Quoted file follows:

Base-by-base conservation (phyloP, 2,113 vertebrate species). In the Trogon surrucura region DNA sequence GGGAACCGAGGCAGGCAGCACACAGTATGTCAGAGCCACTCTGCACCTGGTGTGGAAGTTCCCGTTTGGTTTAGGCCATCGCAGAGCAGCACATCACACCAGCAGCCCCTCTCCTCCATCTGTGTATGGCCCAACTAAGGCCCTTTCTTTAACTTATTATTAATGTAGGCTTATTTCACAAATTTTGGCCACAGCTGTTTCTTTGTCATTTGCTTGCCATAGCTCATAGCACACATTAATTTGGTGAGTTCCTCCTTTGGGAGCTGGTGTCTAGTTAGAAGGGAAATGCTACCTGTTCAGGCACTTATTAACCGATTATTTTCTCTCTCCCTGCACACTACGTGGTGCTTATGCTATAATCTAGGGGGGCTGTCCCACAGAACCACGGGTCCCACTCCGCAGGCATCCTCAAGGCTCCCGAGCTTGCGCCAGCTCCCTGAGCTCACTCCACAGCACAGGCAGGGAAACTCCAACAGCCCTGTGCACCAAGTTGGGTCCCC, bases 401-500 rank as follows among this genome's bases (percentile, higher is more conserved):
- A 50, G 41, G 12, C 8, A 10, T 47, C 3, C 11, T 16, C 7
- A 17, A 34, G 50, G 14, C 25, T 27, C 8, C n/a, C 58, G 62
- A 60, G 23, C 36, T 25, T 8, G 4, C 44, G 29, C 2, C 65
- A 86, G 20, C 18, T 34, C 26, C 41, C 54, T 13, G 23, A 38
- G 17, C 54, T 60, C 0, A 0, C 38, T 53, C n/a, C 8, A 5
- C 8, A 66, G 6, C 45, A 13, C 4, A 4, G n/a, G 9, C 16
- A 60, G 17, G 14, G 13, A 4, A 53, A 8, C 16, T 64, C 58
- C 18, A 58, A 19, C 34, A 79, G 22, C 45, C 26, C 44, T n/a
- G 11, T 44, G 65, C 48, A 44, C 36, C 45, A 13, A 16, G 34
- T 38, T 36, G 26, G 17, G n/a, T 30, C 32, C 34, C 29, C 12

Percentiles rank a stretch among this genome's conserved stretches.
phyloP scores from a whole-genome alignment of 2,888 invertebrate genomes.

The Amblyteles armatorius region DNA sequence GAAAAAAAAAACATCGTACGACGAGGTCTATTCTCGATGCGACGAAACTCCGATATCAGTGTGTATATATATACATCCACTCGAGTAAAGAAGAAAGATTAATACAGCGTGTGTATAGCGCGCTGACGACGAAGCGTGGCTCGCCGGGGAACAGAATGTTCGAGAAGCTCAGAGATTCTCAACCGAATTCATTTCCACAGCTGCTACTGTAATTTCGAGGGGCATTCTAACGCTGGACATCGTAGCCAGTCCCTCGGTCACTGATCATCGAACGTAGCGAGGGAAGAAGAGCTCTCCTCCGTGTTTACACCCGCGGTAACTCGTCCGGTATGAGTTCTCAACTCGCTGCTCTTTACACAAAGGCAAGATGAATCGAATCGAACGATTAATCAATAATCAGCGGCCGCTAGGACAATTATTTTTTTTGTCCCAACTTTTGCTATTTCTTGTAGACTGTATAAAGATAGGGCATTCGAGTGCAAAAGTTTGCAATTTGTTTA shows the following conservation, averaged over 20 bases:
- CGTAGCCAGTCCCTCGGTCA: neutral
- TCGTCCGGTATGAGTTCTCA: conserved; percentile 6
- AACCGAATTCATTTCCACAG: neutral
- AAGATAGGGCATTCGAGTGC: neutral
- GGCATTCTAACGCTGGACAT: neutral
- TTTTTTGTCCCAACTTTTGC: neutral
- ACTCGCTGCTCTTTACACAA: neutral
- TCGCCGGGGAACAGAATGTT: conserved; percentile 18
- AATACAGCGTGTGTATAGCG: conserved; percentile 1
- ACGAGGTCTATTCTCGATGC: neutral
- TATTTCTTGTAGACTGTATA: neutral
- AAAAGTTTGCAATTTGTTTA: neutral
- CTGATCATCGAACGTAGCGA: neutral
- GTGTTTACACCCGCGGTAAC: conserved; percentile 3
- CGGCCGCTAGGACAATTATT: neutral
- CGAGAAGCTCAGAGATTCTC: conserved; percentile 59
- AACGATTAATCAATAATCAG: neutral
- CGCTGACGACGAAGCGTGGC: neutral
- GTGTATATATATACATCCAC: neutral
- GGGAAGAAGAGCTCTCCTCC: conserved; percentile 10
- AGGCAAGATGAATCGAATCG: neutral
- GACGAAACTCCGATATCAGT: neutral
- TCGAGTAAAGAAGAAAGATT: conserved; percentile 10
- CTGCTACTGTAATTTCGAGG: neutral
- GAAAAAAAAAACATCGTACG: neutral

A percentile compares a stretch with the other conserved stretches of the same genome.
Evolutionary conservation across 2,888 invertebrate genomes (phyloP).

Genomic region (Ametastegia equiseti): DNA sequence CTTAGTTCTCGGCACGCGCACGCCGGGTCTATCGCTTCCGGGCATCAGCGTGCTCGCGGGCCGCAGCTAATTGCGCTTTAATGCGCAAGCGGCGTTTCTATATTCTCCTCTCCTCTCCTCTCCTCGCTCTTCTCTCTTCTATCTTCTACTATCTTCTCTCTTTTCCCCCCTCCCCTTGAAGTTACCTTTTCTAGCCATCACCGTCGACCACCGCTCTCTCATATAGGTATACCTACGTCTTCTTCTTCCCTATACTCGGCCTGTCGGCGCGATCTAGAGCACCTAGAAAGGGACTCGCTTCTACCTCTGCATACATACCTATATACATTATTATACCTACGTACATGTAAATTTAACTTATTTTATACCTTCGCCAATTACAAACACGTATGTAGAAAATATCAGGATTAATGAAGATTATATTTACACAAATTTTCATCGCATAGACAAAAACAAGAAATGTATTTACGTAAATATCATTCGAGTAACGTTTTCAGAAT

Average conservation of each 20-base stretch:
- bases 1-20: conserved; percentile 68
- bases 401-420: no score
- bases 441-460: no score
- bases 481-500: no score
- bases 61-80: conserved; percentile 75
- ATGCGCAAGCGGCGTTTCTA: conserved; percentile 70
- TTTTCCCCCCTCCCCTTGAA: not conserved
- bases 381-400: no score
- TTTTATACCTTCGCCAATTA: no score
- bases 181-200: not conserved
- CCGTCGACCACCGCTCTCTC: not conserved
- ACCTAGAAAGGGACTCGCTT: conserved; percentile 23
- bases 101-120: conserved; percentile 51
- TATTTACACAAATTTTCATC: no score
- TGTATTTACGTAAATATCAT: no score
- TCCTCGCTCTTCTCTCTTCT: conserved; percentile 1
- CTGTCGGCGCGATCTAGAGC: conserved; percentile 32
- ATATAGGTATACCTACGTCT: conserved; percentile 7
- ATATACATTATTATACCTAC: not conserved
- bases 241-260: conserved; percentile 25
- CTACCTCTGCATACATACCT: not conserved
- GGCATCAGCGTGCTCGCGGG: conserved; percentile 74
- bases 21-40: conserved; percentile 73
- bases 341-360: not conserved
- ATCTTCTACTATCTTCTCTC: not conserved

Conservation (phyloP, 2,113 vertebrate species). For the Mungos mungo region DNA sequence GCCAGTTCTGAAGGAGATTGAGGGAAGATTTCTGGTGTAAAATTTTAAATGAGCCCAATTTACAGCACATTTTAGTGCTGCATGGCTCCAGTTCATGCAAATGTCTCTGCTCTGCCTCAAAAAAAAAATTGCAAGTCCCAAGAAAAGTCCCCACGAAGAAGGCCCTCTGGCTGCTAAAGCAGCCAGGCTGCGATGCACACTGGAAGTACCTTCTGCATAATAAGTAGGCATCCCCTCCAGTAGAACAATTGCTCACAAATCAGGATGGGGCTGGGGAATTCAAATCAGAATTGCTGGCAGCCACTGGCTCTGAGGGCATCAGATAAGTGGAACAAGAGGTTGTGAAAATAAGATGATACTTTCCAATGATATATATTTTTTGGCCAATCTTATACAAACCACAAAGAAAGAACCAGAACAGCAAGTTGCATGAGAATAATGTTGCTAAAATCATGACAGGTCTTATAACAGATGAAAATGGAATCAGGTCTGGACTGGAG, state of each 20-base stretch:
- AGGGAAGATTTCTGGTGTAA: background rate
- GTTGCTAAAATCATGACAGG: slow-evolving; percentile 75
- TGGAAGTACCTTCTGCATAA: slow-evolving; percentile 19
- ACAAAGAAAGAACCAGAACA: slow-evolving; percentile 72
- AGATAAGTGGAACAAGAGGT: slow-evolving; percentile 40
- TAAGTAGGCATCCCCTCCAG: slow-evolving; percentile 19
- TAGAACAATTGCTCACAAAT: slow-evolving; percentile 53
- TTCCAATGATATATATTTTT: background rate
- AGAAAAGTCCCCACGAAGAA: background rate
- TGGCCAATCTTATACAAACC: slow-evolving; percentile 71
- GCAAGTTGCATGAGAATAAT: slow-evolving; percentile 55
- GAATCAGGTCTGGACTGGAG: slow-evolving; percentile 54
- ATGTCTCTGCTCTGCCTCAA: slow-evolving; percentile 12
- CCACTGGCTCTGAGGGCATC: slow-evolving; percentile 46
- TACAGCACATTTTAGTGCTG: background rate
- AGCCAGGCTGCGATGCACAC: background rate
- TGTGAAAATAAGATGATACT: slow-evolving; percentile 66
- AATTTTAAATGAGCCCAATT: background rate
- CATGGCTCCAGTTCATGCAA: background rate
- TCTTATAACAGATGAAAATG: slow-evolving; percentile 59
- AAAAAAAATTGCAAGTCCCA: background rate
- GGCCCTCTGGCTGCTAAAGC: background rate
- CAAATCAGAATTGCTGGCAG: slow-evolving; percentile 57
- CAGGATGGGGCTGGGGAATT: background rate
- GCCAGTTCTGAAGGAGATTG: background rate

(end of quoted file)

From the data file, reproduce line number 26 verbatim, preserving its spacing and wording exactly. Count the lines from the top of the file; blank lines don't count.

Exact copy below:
- AAAAGTTTGCAATTTGTTTA: neutral